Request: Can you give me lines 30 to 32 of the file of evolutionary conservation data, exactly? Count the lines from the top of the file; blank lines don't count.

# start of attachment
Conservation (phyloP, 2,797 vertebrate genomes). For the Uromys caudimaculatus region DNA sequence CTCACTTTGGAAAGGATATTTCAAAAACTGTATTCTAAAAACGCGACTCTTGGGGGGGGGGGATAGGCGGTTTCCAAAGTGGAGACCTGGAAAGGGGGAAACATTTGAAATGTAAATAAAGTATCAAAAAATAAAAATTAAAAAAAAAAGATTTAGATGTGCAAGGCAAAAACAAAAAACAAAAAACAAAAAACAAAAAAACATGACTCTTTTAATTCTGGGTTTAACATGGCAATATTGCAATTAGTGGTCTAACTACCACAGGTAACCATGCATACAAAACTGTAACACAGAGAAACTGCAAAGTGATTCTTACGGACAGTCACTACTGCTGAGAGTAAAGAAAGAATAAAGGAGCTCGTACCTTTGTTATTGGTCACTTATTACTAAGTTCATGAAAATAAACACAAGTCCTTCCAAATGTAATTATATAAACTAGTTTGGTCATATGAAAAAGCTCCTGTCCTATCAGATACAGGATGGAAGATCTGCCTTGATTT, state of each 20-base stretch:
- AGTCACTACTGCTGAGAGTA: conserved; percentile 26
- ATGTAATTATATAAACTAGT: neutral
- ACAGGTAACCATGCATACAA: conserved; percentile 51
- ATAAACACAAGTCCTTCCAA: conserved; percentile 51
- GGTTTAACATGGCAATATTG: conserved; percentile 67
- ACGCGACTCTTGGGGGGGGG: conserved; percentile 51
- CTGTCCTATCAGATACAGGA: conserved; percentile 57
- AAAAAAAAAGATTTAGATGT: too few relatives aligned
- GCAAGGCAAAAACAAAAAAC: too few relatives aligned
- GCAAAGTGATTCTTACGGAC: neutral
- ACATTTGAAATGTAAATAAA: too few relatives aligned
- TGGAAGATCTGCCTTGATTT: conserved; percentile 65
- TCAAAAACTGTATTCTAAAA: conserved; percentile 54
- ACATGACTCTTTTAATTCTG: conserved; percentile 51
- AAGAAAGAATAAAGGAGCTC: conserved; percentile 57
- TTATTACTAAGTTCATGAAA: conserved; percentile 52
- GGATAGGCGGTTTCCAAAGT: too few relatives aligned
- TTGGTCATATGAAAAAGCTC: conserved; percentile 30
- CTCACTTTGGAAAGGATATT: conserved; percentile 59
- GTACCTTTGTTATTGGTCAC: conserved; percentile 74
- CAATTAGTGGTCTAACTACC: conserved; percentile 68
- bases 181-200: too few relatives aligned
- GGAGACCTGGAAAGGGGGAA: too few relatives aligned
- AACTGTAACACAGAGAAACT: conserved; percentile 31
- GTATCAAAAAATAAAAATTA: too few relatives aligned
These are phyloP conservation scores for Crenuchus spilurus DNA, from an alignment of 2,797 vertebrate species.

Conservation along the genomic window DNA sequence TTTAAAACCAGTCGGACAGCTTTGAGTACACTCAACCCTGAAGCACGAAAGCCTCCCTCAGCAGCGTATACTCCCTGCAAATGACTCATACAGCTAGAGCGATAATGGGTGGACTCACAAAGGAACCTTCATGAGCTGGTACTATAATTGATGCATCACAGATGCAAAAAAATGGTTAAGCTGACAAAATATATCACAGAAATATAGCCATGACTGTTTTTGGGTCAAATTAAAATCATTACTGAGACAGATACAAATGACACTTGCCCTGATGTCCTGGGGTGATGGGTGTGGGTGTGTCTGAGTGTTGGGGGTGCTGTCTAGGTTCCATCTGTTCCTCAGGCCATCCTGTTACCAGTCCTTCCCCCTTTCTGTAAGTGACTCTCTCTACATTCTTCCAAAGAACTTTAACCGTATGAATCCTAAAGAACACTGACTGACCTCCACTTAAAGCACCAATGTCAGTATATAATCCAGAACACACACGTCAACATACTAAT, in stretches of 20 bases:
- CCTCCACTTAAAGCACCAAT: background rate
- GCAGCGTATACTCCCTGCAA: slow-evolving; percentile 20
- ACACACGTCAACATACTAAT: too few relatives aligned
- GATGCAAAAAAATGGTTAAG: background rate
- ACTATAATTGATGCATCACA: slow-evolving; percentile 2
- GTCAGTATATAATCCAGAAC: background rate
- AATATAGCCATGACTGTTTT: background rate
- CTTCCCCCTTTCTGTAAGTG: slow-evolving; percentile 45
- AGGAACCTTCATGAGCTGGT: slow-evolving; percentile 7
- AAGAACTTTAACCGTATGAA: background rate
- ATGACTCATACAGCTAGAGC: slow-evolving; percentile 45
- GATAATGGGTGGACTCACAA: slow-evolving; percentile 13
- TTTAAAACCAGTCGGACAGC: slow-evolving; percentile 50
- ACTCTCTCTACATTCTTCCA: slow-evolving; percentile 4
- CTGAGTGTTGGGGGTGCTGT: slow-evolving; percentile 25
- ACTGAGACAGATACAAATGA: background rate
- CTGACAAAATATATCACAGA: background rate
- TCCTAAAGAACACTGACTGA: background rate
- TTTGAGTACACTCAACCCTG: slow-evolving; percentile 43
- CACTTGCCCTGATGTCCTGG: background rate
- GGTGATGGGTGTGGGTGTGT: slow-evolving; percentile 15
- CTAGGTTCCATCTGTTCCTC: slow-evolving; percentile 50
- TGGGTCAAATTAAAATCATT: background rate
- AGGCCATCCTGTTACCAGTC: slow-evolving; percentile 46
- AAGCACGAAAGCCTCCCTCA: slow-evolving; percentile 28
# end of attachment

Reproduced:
- GCAGCGTATACTCCCTGCAA: slow-evolving; percentile 20
- ACACACGTCAACATACTAAT: too few relatives aligned
- GATGCAAAAAAATGGTTAAG: background rate